Estimates of exactly how many calories a single press-up (or push-up) burns vary somewhat, from about 0.29 calories each to 0.36 calories per press-up, depending on the research you cite (Cohen, 2012; McCall, 2017).
However, a 2014 study from researchers at Arizona State University (Vezina et al., 2014) (and based on an earlier thesis by Vezina in 2011) suggest that the older methods of measuring energy expenditure (EE) may have underestimated the calorie burn from strength-training exercises. Vezina and colleagues reported EE in terms of METs, which (according to them) yield a more accurate figure than a straight calorie burn estimate because it takes into account the exerciser’s weight.
Bodyweight exercises such as press-ups are a great option for those without access to weight training equipment.
What are METS?
- One MET (metabolic equivalent) is defined as the energy it takes to sit quietly (Harvard, 2018).
- For the average adult, this is about one calorie per every 2.2 pounds of body weight per hour; someone who weighs 160 pounds would burn approximately 70 calories an hour while sitting or sleeping.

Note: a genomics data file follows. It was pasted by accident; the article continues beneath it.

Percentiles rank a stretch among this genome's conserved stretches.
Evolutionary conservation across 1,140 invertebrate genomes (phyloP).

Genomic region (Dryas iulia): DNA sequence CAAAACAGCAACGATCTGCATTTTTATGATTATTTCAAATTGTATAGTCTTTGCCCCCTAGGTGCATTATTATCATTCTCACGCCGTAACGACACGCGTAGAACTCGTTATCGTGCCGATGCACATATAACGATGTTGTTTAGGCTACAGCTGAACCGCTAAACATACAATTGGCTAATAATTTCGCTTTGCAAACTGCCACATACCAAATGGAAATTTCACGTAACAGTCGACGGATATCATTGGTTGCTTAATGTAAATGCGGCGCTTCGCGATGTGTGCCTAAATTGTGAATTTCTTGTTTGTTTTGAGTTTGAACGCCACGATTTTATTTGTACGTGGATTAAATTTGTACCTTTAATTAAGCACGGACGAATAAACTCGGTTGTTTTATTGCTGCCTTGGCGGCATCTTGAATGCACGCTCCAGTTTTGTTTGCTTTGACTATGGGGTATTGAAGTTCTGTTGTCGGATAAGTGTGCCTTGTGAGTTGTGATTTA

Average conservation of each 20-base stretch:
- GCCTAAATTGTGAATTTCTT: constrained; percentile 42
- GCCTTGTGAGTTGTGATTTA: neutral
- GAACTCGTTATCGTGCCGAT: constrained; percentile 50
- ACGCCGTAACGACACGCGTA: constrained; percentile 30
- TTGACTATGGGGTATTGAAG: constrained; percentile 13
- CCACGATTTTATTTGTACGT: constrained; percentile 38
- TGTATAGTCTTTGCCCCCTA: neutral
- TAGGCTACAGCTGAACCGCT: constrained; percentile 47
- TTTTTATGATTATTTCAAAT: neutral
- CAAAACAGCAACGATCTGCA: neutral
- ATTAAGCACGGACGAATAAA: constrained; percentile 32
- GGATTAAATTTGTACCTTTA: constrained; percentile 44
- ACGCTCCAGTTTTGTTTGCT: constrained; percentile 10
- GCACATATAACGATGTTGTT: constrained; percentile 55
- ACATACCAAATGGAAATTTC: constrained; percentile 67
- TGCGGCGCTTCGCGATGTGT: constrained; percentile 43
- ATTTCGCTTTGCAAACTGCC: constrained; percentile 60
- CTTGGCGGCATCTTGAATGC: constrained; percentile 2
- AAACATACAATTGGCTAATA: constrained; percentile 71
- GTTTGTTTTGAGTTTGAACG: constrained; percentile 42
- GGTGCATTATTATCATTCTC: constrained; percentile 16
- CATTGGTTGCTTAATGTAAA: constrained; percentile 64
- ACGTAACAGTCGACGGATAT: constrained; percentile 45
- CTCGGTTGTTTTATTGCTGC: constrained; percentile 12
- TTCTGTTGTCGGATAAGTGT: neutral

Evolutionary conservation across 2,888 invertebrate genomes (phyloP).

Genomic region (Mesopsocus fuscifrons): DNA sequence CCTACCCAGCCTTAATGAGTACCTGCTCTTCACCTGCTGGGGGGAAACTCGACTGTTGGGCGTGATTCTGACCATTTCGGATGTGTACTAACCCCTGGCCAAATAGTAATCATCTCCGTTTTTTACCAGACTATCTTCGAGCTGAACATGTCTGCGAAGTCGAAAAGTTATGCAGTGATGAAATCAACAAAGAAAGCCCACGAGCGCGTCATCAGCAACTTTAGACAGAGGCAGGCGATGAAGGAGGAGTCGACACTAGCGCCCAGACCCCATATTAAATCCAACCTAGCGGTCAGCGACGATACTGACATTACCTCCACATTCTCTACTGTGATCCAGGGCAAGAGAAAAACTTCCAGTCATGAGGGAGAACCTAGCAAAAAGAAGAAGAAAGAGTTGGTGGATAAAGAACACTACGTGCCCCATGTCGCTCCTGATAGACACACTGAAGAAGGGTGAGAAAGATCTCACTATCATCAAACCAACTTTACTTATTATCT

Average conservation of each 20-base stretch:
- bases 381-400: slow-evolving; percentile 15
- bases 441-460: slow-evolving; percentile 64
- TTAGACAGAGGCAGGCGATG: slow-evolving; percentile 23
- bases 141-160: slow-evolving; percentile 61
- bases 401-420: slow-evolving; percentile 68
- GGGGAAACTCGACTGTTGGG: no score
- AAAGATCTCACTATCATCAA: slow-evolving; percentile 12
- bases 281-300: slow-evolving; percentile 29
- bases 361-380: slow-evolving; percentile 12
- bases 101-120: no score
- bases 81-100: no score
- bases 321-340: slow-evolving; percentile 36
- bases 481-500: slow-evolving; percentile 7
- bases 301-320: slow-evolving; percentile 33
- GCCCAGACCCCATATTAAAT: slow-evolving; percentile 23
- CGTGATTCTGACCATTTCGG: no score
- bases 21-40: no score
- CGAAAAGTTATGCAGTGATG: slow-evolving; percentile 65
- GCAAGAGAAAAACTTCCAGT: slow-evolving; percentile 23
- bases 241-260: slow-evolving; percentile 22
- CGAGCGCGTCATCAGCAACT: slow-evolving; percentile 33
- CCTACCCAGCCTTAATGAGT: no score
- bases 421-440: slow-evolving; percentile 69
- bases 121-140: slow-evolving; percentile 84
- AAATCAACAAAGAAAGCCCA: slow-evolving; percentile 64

- To convert METS to calories burned, first estimate your daily basal metabolic rate (BMR) by multiplying your weight in pounds:
- By 10 for women; or
- By 11 for men.
- Divide the result by 24 to get your BMR per hour.
- Multiply the result by 6.91 METS to get your calories burned per hour doing press-ups.
- That number is about 432 for a 150 lb woman.
- Divide by 60 to get 7.2 calories per minute, and divide the number of press-ups you can do in a minute – 15 (for example) to get a result of 0.48 calories burned per press-up.
“One limitation to this way of measuring exercise intensity is that it does not consider the fact that some people have a higher level of fitness than others. Thus, walking at 3 to 4 miles-per-hour is considered to require 4 METs and to be a moderate-intensity activity, regardless of who is doing the activity—a young marathon runner or a 90-year-old grandmother. As you might imagine, a brisk walk would likely be an easy activity for the marathon runner, but a very hard activity for the grandmother.“ (Harvard, 2018).